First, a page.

Small snails can be added immediately. These include Ramshorn snails, pond snails, and other small, quick-breeding species. You can also add a larger snail such as a Nephrite or Mystery with each time the tank levels out.
Look for Malaysian Trumpet snails. They’re a great addition to any planted tank.
You’ll often get them as hitchhikers on plants if you’re purchasing from a local fish store and they’re extremely beneficial to your tank. You’ll rarely see them as they stay in the substrate most of the time, but the aeration created by their tunneling helps promote healthy plant life.
Shrimp should be added only once the tank is fully cycled. In tanks of 20 gallons or more, their bioload can be safely ignored, but in smaller tanks, you may want to only add three or four total.
Most dwarf shrimp will breed prolifically, but your fish will eat the majority of the fry. Don’t get too worked up about the babies getting eaten, you’re setting up an ecosystem and it’s going to happen.
Hot Tip: If you can find them, keep an Assassin Snail or two in a bowl with a few plants. When snails get out of hand, it can be unsightly and moving these carnivorous snails into the tank for a couple of weeks will clear up any excess numbers. Remember to remove any Apple or Nerite snails before adding them, however.
Are Any Fish Not Suitable for a Planted Tank?
Some fish, no matter how you try to balance things, are nearly impossible to keep in planted tanks.
The foremost among these are cichlids. Any cichlid bigger than 2” or so is completely unsuitable for a planted tank. These intelligent, lively fish do things like tear plants up out of sheer boredom. Some dwarf cichlids, like the German Ram, do fine in planted tanks, but things like Oscar, Jack Dempsey, or any of the colorful African cichlids are a no-go.
Larger varieties of Plecostomus, such as the common Pleco, aren’t good for planted tanks either. They’re simply too powerful and tend to tear things up when startled.
Oddly enough, Pirhanas do quite well in planted tanks when they’re large enough. In this case, it’s their look-alike, the Pacu, which is unsuitable. These herbivores will take care of any plants in their vicinity without discretion.
As a general rule, it’s more sensible to keep small, non-aggressive fish as a community in planted tanks. Some of the larger species which are suitable include Discus and Angelfish. Most fish of that size will end up wreaking havoc on your aquascaping, however.
As long as you follow the above guidelines, you’ll be fine. It’s mostly a matter of balancing the size and aggression of your fish to keep any of them from getting hurt.
Step 6: Maintaining Your New Planted Aquarium
Maintenance is the difference between a decent freshwater planted aquarium and a great one. Once the tank has livestock and plants in place, it’s a waiting game to get the tank where you want it.
Even a lush jungle is going to need a haircut once in a while. Trimming back plants is done for two reasons.
The first is just aesthetic. Keeping plants pruned in the proper shape for your desired look
The second is to remove dead leaves before they begin to rot in the tank. This is the important part: shed leaves that sit around are bad news for your water chemistry.
In general, you should trim your plants as follows:
- Stem Plants-Try to trim at a 45° angle directly above the growth node. Any trimmed pieces can easily be replanted if you’re looking to make the thicket bigger or to go for a more dense look.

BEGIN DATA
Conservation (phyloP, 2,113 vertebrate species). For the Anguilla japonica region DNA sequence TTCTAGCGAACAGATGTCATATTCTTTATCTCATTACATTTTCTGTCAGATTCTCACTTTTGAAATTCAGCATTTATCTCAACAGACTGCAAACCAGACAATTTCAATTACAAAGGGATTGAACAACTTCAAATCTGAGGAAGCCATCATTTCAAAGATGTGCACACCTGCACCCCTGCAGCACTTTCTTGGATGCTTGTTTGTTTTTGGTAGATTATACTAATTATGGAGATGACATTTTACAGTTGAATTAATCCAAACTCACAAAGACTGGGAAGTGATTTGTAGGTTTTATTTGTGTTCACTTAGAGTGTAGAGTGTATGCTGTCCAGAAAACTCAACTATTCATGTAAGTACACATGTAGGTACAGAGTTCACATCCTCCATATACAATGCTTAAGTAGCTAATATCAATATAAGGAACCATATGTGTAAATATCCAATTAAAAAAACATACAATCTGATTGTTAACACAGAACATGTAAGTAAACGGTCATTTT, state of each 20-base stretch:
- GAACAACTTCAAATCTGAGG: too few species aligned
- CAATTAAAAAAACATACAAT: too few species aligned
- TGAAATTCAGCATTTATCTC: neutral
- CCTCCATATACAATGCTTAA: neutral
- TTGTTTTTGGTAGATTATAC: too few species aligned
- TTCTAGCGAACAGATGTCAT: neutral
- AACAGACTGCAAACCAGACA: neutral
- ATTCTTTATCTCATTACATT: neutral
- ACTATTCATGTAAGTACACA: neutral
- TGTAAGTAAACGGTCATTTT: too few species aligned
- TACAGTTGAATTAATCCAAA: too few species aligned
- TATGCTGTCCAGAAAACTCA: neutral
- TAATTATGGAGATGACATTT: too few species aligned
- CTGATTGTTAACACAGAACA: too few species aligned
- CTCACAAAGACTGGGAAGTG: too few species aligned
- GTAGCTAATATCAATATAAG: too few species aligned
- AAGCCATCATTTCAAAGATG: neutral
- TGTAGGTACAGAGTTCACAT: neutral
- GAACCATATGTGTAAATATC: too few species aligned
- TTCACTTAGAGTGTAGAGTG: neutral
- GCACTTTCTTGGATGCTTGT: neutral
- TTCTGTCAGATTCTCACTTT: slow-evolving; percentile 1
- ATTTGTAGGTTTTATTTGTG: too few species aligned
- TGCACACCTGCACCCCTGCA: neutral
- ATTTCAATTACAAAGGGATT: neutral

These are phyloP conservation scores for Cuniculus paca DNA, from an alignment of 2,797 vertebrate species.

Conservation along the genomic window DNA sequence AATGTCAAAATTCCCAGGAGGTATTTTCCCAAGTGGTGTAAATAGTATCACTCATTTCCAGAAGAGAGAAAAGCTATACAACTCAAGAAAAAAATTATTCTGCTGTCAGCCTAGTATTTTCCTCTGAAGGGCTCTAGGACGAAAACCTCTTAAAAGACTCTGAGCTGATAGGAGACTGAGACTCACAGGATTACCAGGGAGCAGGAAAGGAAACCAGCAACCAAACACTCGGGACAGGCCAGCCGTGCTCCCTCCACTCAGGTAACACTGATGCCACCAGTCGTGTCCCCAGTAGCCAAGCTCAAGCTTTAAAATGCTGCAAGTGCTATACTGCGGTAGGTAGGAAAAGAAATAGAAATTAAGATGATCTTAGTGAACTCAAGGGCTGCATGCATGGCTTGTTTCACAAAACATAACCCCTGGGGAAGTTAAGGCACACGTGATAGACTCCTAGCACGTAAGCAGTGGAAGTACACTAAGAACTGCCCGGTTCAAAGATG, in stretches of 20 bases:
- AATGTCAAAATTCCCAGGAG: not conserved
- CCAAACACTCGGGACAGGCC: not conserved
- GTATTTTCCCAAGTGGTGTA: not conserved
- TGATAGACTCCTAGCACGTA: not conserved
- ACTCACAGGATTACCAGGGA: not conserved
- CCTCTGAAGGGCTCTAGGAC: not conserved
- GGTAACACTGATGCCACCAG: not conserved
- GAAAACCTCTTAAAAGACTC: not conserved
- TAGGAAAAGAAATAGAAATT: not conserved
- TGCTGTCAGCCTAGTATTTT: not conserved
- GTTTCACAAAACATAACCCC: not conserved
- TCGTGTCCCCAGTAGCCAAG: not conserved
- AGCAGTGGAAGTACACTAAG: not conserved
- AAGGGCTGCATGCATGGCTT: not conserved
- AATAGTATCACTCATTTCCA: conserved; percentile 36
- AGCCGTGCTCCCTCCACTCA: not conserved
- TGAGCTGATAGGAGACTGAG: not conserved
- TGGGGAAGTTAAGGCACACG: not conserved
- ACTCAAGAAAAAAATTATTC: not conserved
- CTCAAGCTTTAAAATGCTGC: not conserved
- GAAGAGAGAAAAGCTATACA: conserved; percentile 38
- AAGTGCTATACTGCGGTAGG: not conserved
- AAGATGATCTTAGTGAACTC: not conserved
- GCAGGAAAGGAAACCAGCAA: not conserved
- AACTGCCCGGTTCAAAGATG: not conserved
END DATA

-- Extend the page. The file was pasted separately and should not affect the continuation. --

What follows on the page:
- Rhizome Plants-Trim dying leaves off the plant and cut things back where you don’t want them. Cutting the rhizome can create a new plant but only attempt it with a well-settled plant, or you may cause more stress than needed.
- Moss-Just cut them back and remove whatever you don’t need.
- Ground Cover- Rarely requires trimming, but thinning them out and removing any dead foliage is standard.
- Rosette Plants-Trim off dying leaves at the base and remove them from the tank. Runners can be removed, replanted, or left in place at your discretion.
Remove all dead foliage. It may not cause any serious problems but it will help to raise the nitrates in your tank. Any dead or dying plant leaves should be removed immediately.
Keep Feedings Small
Feeding time is essential for your planted aquarium. Without the nutrients provided by your fish’s waste, there’s very little in the water to help plants grow.
That said, you want to feed only what can be eaten in a couple of minutes.
The only caveat to this is livestock that eats very slowly. Some bottom-dwellers and animals like African Dwarf Frogs are slow to eat. You should still monitor how much food they’re eating and cut down on waste.
Wasted food is bad for water quality, which means it’s also bad for your fish and plants.
Water changes are just a part of keeping aquaria. Use a siphon and switch out some of the water regularly, right?
Well, kind of. I suggest keeping up on your water changes regularly during the first couple of months that your tank is running. These initial changes should be about 25% of the total water volume of the tank.
Later you can check the nitrates in your water to know if you need to do a change. If you’re getting above 15ppm, it’s time to do a water change. Otherwise, many people find they can just top off the tank and get on with life.
If you’re topping off regularly, there’s one more big thing you need to do. That’s to get a water hardness test kit. If the dKH(degree of calcium hardness) rises over 10-11, you need to resume water changes until it’s lower. In areas with hard water, it’s recommended that you mix half-and-half with RO or distilled water to keep hardness to a manageable level in the first place.
Water quality is your top concern. As long as the water is good, everything else is negotiable.
Creating a thriving planted aquarium is rewarding and much easier than most people think. Once you have the basics down, it’s easy to slide into the artistic side of things if that’s where you’re headed, or you can just enjoy your beautiful aquatic garden.
It’s just a matter of knowing the basics and planning ahead. Are you ready to get started?